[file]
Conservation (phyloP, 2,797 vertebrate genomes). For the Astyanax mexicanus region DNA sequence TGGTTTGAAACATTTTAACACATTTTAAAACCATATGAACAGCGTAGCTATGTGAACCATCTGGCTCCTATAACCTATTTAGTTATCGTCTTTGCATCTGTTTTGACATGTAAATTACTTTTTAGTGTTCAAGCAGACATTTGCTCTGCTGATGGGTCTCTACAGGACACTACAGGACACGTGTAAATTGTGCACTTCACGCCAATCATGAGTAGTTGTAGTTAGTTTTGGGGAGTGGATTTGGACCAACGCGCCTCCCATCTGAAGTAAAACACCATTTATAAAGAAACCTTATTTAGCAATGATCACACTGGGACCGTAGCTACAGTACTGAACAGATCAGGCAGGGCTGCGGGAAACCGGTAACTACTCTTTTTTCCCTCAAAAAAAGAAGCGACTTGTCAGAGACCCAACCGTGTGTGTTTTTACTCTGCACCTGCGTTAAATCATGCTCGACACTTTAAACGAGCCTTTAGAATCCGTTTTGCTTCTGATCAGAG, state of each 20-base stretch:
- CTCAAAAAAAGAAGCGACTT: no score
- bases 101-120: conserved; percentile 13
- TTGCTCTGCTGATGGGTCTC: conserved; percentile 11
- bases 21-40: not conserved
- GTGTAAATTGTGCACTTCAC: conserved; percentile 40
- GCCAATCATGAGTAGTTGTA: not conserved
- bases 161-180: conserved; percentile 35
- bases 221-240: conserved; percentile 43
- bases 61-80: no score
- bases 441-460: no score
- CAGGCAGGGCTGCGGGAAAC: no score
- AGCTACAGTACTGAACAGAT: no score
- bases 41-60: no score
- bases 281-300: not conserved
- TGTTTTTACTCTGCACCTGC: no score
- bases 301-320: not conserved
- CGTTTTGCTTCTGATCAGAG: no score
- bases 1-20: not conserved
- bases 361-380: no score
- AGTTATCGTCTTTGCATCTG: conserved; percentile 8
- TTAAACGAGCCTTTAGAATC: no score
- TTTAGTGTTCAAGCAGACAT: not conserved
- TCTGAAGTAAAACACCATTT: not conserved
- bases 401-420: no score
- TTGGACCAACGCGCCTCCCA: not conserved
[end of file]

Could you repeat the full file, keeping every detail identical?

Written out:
Conservation (phyloP, 2,797 vertebrate genomes). For the Astyanax mexicanus region DNA sequence TGGTTTGAAACATTTTAACACATTTTAAAACCATATGAACAGCGTAGCTATGTGAACCATCTGGCTCCTATAACCTATTTAGTTATCGTCTTTGCATCTGTTTTGACATGTAAATTACTTTTTAGTGTTCAAGCAGACATTTGCTCTGCTGATGGGTCTCTACAGGACACTACAGGACACGTGTAAATTGTGCACTTCACGCCAATCATGAGTAGTTGTAGTTAGTTTTGGGGAGTGGATTTGGACCAACGCGCCTCCCATCTGAAGTAAAACACCATTTATAAAGAAACCTTATTTAGCAATGATCACACTGGGACCGTAGCTACAGTACTGAACAGATCAGGCAGGGCTGCGGGAAACCGGTAACTACTCTTTTTTCCCTCAAAAAAAGAAGCGACTTGTCAGAGACCCAACCGTGTGTGTTTTTACTCTGCACCTGCGTTAAATCATGCTCGACACTTTAAACGAGCCTTTAGAATCCGTTTTGCTTCTGATCAGAG, state of each 20-base stretch:
- CTCAAAAAAAGAAGCGACTT: no score
- bases 101-120: conserved; percentile 13
- TTGCTCTGCTGATGGGTCTC: conserved; percentile 11
- bases 21-40: not conserved
- GTGTAAATTGTGCACTTCAC: conserved; percentile 40
- GCCAATCATGAGTAGTTGTA: not conserved
- bases 161-180: conserved; percentile 35
- bases 221-240: conserved; percentile 43
- bases 61-80: no score
- bases 441-460: no score
- CAGGCAGGGCTGCGGGAAAC: no score
- AGCTACAGTACTGAACAGAT: no score
- bases 41-60: no score
- bases 281-300: not conserved
- TGTTTTTACTCTGCACCTGC: no score
- bases 301-320: not conserved
- CGTTTTGCTTCTGATCAGAG: no score
- bases 1-20: not conserved
- bases 361-380: no score
- AGTTATCGTCTTTGCATCTG: conserved; percentile 8
- TTAAACGAGCCTTTAGAATC: no score
- TTTAGTGTTCAAGCAGACAT: not conserved
- TCTGAAGTAAAACACCATTT: not conserved
- bases 401-420: no score
- TTGGACCAACGCGCCTCCCA: not conserved